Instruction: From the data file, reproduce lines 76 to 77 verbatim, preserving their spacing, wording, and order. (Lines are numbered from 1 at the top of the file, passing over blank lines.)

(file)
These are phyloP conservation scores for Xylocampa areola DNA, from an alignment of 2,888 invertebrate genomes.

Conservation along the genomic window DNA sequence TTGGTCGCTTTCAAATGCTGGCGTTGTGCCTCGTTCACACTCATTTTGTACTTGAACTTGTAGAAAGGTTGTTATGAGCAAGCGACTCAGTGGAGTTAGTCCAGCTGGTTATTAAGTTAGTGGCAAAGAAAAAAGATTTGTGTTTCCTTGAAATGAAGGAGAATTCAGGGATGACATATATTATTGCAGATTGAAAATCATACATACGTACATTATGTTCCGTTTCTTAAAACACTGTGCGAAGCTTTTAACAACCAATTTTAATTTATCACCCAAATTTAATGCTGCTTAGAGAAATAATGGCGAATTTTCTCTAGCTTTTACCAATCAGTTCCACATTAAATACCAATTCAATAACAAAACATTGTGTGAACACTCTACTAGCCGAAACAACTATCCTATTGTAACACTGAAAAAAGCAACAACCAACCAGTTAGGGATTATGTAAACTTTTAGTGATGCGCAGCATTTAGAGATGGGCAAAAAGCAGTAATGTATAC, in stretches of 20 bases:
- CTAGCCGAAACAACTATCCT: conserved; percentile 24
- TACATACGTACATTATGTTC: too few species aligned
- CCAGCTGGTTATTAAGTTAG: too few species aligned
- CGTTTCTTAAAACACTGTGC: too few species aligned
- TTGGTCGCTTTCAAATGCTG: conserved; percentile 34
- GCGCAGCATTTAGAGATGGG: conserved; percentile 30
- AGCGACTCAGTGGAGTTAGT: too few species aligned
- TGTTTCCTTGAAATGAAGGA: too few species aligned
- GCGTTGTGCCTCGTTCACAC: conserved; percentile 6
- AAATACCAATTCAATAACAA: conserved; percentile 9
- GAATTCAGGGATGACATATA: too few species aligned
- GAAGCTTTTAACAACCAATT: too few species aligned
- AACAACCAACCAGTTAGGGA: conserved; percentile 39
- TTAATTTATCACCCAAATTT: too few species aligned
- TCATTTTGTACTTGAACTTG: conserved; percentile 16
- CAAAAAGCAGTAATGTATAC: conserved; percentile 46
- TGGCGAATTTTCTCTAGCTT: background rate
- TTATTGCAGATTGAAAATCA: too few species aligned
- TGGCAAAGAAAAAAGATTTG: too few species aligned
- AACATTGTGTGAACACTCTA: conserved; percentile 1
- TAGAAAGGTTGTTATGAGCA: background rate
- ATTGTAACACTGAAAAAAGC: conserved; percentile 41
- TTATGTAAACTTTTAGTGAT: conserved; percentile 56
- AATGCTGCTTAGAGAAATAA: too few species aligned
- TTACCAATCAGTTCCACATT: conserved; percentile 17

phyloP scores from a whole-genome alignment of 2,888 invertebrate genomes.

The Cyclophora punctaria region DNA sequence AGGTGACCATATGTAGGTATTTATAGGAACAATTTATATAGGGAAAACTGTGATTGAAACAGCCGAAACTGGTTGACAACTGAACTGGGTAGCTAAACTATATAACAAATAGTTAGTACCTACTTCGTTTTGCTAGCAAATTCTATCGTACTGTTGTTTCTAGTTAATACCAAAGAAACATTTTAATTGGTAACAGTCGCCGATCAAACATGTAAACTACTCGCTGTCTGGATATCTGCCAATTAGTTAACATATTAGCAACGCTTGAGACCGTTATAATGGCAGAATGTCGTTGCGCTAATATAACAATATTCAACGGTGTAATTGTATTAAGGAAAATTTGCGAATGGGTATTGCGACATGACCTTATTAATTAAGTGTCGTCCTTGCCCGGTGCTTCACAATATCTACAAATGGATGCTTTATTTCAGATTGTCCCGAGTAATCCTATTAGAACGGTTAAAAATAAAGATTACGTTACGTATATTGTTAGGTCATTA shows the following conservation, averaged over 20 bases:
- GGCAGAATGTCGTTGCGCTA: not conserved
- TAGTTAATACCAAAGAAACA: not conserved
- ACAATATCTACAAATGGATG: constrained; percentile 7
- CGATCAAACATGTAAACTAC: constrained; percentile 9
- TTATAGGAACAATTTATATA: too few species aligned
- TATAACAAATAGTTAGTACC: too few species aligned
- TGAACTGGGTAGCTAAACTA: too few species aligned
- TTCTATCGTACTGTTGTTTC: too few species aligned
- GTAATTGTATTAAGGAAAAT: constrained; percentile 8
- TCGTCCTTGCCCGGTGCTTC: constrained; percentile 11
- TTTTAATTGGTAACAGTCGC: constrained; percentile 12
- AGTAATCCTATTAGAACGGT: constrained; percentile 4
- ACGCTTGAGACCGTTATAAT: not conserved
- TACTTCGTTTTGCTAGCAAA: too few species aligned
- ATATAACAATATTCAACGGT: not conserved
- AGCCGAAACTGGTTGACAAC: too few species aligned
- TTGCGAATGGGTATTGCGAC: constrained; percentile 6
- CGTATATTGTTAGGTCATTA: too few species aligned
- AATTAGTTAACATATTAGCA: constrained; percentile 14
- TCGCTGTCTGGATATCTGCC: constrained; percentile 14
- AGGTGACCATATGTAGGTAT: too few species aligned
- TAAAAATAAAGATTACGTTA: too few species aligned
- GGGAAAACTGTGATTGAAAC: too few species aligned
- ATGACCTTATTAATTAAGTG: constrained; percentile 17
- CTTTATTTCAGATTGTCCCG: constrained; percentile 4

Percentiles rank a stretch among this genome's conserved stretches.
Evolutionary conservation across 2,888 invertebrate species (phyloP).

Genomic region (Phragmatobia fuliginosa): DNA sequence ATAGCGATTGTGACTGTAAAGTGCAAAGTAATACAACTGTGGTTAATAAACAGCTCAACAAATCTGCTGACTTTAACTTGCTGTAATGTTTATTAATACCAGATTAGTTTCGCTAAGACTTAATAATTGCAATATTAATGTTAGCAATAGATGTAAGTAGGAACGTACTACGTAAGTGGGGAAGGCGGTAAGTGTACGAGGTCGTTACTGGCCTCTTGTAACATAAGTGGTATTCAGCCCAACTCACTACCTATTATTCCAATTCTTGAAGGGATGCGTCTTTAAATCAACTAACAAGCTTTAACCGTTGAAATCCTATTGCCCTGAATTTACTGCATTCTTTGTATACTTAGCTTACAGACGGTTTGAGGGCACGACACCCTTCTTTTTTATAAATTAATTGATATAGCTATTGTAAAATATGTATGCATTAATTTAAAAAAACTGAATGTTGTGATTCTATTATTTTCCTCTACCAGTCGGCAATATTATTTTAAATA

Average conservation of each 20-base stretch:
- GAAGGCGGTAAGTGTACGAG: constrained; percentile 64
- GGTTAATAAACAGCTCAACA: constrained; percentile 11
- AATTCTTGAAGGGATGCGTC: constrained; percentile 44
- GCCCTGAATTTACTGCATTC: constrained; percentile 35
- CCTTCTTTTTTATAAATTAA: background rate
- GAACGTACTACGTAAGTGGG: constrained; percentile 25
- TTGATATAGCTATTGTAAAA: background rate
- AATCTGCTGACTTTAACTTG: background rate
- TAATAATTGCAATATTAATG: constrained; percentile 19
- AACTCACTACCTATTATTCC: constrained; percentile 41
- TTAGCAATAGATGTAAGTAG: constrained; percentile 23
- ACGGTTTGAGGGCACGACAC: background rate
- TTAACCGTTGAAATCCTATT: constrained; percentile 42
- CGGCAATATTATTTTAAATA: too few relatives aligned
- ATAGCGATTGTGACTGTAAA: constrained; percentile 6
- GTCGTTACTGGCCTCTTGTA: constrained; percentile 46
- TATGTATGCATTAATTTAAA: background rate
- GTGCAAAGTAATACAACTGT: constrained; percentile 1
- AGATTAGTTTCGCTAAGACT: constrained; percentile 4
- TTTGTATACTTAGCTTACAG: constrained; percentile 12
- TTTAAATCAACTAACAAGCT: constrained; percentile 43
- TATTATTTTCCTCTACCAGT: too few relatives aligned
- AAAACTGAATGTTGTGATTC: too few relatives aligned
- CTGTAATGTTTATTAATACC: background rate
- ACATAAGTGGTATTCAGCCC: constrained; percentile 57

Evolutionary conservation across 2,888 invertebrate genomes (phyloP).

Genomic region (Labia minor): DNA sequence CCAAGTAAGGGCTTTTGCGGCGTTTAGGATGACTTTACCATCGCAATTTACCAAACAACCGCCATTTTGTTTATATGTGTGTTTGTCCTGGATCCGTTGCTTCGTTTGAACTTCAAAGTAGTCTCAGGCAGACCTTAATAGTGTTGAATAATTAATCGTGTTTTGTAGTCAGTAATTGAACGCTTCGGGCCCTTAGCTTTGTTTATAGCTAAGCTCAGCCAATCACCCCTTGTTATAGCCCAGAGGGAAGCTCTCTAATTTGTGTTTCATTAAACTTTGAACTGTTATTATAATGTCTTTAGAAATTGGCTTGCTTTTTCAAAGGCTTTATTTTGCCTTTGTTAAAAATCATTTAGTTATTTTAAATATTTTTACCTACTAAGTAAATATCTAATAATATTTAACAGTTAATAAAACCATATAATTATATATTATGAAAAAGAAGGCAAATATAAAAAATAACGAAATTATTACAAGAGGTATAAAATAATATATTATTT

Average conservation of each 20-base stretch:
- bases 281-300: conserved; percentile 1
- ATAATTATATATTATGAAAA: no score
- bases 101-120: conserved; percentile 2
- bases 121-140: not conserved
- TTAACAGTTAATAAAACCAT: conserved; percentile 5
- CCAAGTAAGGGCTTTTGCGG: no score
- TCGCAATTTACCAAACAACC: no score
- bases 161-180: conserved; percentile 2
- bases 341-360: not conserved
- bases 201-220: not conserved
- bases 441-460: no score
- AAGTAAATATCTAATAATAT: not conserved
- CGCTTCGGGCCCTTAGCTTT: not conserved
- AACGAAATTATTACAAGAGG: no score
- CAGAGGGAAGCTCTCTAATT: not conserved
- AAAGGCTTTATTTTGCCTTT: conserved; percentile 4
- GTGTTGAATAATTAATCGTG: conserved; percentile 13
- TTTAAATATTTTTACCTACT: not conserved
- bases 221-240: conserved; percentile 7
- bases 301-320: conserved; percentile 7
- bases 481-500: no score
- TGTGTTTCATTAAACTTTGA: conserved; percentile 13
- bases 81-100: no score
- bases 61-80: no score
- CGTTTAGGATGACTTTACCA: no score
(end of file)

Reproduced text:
- GTGCAAAGTAATACAACTGT: constrained; percentile 1
- AGATTAGTTTCGCTAAGACT: constrained; percentile 4